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Confrontational Christianity: Contextual Theology and Its Radicalization of the South African Anti-Apartheid Church Struggle

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Date Issued:
2012
Abstract/Description:
This paper is intended to analyze the contributions of Contextual Theology and Contextual theologians to dismantling the South African apartheid system. It is intended to demonstrate that the South African churches failed to effectively politicize and radicalize to confront the government until the advent of Contextual Theology in South Africa. Contextual Theology provided the Christian clergy the theological justification to unite with anti-apartheid organizations. Its very concept of working with the poor and oppressed helped the churches gain favor with the black masses that were mostly Christian. Its borrowing from Marxist philosophy appealed to anti-apartheid organizations. Additionally, Contextual theologians, who were primarily black, began filling prominent leadership roles in their churches and within the ecumenical organizations. They were mainly responsible for radicalizing the churches and the ecumenical organizations. They also filled an important anti-apartheid political leadership vacuum when most political leaders were banned, jailed, or killed.
Title: Confrontational Christianity: Contextual Theology and Its Radicalization of the South African Anti-Apartheid Church Struggle.
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Name(s): Rodriguez, Miguel, Author
Walker, Ezekiel, Committee Chair
Sacher, John, Committee Member
Zhang, Hong, Committee Member
, Committee Member
University of Central Florida, Degree Grantor
Type of Resource: text
Date Issued: 2012
Publisher: University of Central Florida
Language(s): English
Abstract/Description: This paper is intended to analyze the contributions of Contextual Theology and Contextual theologians to dismantling the South African apartheid system. It is intended to demonstrate that the South African churches failed to effectively politicize and radicalize to confront the government until the advent of Contextual Theology in South Africa. Contextual Theology provided the Christian clergy the theological justification to unite with anti-apartheid organizations. Its very concept of working with the poor and oppressed helped the churches gain favor with the black masses that were mostly Christian. Its borrowing from Marxist philosophy appealed to anti-apartheid organizations. Additionally, Contextual theologians, who were primarily black, began filling prominent leadership roles in their churches and within the ecumenical organizations. They were mainly responsible for radicalizing the churches and the ecumenical organizations. They also filled an important anti-apartheid political leadership vacuum when most political leaders were banned, jailed, or killed.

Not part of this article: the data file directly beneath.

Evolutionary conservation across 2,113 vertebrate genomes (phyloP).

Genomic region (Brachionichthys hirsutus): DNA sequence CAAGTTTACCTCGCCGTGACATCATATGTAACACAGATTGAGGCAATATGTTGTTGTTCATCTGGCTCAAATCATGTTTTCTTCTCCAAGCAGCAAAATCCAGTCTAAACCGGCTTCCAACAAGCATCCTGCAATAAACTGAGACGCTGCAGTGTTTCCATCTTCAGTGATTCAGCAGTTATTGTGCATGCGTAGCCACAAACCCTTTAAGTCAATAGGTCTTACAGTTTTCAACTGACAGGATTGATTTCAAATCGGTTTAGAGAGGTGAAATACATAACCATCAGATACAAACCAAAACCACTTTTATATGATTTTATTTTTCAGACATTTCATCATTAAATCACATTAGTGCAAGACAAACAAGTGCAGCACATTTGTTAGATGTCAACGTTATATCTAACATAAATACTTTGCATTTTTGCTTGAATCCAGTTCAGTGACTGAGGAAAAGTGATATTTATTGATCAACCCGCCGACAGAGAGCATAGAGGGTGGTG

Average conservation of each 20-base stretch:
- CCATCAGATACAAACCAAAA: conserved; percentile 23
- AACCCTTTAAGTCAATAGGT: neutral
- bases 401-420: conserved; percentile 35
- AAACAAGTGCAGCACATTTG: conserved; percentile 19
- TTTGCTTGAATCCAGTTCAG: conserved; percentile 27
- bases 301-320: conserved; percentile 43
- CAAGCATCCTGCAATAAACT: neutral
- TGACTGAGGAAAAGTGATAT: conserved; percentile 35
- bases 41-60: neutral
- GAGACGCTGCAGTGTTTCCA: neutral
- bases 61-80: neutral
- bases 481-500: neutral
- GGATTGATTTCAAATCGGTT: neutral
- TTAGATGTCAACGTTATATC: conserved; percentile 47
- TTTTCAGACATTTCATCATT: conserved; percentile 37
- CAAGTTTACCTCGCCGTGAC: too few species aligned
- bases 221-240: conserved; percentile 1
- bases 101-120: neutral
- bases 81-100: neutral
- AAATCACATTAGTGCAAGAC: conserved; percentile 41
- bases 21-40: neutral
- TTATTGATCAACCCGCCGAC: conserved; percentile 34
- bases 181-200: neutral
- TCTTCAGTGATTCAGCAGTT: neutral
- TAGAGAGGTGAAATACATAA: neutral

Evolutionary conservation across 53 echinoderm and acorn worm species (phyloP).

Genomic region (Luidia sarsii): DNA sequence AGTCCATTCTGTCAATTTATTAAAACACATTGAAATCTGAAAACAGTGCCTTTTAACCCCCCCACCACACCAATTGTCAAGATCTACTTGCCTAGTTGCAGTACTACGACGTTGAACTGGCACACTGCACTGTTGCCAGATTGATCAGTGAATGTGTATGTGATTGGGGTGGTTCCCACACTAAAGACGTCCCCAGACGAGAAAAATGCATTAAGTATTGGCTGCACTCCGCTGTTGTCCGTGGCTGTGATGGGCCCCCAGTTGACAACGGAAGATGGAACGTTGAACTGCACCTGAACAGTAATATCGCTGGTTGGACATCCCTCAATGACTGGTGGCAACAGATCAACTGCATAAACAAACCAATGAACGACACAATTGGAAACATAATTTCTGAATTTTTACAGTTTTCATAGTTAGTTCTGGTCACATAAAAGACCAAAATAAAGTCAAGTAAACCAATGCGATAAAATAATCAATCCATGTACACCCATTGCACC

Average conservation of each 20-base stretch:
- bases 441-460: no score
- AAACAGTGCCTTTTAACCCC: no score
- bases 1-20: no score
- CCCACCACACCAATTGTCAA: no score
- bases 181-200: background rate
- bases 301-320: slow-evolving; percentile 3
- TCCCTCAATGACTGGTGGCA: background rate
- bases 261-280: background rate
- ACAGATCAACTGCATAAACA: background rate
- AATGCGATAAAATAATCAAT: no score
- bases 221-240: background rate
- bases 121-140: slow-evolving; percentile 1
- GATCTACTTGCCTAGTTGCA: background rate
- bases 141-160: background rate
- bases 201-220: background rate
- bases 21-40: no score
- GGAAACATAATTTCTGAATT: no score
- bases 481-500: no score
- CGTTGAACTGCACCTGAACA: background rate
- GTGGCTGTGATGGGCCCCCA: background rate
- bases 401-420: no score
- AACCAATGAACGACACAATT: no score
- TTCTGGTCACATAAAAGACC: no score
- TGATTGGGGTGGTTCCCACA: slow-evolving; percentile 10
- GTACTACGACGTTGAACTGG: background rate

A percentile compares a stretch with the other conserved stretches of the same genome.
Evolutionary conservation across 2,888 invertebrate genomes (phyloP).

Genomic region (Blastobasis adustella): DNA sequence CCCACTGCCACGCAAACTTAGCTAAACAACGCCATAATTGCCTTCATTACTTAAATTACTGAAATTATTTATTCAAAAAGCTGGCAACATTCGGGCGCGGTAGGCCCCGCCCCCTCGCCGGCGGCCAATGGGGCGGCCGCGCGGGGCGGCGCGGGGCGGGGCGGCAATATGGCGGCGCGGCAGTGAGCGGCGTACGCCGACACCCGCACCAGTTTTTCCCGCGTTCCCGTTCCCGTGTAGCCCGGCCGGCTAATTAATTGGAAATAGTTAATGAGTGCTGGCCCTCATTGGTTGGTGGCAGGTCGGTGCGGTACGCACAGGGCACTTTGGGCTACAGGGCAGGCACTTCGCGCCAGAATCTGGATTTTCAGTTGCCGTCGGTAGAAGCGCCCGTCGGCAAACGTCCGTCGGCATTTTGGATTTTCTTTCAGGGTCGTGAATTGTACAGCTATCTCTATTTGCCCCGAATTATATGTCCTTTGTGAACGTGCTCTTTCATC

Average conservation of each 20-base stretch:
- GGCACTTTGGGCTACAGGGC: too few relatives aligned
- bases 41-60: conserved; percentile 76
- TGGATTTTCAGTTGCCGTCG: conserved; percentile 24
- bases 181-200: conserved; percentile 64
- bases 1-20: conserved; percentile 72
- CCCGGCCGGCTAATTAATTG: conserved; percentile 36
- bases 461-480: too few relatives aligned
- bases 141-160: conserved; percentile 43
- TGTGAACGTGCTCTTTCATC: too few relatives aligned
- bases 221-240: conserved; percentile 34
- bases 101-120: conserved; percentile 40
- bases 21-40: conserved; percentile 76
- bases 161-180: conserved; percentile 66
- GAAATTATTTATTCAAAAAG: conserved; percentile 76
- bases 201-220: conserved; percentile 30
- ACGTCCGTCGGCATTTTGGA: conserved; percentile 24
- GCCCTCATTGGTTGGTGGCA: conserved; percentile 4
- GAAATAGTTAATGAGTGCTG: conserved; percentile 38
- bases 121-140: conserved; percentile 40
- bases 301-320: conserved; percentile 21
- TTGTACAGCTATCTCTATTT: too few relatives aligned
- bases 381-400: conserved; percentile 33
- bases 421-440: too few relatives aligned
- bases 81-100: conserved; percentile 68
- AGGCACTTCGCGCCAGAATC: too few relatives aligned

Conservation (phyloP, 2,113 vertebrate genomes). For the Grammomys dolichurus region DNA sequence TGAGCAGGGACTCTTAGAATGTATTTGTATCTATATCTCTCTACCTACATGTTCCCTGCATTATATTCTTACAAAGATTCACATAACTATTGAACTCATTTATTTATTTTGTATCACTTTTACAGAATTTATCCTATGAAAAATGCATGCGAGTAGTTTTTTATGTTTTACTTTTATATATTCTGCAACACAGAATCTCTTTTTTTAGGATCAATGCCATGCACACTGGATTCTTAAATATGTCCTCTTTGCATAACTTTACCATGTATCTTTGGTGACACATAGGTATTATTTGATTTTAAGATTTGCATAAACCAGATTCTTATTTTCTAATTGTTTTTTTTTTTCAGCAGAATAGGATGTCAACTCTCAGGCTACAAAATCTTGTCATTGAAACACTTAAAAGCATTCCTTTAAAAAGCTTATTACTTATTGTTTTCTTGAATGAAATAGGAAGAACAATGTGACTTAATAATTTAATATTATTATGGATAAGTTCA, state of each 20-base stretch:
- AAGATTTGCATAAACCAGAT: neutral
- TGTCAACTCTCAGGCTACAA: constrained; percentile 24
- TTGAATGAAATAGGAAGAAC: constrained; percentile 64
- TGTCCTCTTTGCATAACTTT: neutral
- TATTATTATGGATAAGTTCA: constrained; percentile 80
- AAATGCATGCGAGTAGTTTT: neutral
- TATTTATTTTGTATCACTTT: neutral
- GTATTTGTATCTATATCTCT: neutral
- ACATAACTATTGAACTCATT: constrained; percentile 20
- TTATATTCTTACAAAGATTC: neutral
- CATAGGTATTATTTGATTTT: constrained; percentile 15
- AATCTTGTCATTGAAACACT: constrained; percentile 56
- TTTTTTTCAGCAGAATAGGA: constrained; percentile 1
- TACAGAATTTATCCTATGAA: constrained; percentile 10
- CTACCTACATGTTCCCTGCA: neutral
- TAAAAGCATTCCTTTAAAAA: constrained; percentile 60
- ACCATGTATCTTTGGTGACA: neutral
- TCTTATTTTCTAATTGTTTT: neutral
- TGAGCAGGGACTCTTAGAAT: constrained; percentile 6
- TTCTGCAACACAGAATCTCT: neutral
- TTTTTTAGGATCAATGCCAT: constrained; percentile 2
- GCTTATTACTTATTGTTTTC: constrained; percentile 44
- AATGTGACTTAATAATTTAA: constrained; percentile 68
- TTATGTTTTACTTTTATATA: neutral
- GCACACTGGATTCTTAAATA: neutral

Identifier: CFE0004322 (IID), ucf:49484 (fedora)
Note(s): 2012-05-01
M.A.
Arts and Humanities, History
Masters
This record was generated from author submitted information.
Subject(s): History -- Christian -- Contextual Theology -- Liberation Theology -- Black Theology -- Apartheid -- South Africa -- Anti-apartheid Resistance -- Church -- Liberation Movement -- Liberation Struggle -- Ecumenical
Persistent Link to This Record: http://purl.flvc.org/ucf/fd/CFE0004322
Restrictions on Access: public 2012-05-15
Host Institution: UCF

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